Not being a New Yorker and all, I don’t quite know what to make of the criticism of newly elected mayor Bill de Blasio for allowing some neighborhoods to go for hours without having streets cleared after yesterday’s big snowstorm.

My only experience with snow plows was in the metro Washington area during the 1990s and early 2000s. I recall my street in suburban Montgomery County, Maryland, during a big snowstorm in 1995 staying locked up for nearly a week before plows appeared. And when Marion Barry ruled Washington, snow removal was not only slow but very selective, as recalled back in 2004 by TNR’s Franklin Foer:

The Barry administration never handled snow deftly. During the storm of 1987, which dumped 21 inches on the city, Barry wasn’t around; apparently, he had collapsed after coking up in the Beverly Hills Hilton. But, after his arrest, the streets of our anti-Barry ward seemed to be part of a deliberate no-plow zone. From our homes, which turned into snow prisons, we watched TV reports showing cars moving freely around poorer neighborhoods, Barry redoubts. Interestingly, one of the mayor’s cronies lived around the corner from our house. His street and alley were immaculately cleared. But, given the impassable blocks around our neighborhood, this gesture did him little good. In the Barry era, even the distribution of graft was inept.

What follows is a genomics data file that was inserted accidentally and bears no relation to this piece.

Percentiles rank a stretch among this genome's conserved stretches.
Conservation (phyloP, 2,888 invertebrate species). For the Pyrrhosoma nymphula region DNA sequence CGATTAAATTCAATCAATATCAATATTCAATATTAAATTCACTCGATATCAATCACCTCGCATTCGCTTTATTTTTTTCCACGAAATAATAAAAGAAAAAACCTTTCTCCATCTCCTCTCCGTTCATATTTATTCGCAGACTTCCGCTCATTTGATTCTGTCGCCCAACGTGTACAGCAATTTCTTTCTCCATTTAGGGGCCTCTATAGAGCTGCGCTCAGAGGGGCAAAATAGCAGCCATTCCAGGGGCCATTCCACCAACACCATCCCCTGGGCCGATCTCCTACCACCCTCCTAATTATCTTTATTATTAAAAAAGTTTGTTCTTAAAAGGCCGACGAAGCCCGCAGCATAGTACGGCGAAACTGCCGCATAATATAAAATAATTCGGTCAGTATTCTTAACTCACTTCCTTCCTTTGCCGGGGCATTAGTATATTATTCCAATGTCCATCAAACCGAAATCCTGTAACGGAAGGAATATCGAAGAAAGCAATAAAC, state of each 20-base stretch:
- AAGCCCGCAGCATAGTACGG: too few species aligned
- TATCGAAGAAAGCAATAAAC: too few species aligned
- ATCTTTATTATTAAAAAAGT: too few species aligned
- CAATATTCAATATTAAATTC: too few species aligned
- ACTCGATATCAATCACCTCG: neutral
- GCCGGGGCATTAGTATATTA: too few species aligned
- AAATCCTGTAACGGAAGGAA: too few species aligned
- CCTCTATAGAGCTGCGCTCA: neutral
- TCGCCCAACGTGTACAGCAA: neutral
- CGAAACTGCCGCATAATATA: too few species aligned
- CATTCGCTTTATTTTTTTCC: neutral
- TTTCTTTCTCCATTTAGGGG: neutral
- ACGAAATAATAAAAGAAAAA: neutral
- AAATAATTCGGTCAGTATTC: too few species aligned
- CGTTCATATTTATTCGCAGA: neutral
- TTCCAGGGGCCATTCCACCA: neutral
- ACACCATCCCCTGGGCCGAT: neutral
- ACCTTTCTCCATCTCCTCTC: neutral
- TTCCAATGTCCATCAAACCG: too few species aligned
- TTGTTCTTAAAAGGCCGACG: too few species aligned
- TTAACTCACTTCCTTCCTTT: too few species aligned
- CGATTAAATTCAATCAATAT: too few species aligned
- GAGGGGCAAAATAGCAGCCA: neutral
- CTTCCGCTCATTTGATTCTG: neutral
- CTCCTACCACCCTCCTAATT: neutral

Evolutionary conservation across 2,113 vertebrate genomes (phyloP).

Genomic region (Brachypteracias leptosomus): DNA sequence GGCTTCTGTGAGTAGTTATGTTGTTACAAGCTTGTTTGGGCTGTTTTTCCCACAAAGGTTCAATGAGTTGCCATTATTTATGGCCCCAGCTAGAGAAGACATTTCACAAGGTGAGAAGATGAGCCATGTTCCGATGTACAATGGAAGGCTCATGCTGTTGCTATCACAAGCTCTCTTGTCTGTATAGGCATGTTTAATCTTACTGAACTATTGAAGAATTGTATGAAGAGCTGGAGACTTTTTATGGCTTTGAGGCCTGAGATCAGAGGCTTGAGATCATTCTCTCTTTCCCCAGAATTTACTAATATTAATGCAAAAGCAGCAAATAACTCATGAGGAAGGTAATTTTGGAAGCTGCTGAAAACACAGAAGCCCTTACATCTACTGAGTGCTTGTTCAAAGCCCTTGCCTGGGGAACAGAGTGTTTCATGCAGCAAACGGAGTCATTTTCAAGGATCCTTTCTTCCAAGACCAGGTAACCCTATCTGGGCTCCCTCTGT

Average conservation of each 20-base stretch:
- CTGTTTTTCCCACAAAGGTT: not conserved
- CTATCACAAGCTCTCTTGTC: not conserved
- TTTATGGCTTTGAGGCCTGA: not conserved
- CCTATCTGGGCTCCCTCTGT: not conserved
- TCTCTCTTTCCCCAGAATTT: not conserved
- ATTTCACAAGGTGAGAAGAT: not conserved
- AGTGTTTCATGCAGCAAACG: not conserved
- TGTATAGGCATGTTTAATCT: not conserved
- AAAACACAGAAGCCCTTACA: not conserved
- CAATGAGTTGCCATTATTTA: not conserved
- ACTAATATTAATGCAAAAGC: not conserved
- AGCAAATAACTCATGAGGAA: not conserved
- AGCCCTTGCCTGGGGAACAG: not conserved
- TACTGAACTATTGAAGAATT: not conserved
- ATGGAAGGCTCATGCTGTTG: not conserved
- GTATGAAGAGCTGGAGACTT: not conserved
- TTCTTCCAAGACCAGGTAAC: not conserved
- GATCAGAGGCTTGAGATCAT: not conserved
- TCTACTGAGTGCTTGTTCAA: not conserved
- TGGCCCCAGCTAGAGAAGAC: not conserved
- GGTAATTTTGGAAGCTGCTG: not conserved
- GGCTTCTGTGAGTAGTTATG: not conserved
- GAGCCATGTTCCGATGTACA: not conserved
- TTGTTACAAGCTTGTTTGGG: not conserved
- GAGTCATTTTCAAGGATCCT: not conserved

Going back farther in the mists of time, I recall Michael Bilandic’s deposal as mayor of Chicago for a persistently inept handling of a blizzard in 1979. By such standards, de Blasio’s record looks pretty good.

Feel free to post your own memories of snow removal issues in the comment thread.

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Ed Kilgore

Ed Kilgore is a political columnist for New York and managing editor at the Democratic Strategist website. He was a contributing writer at the Washington Monthly from January 2012 until November 2015, and was the principal contributor to the Political Animal blog.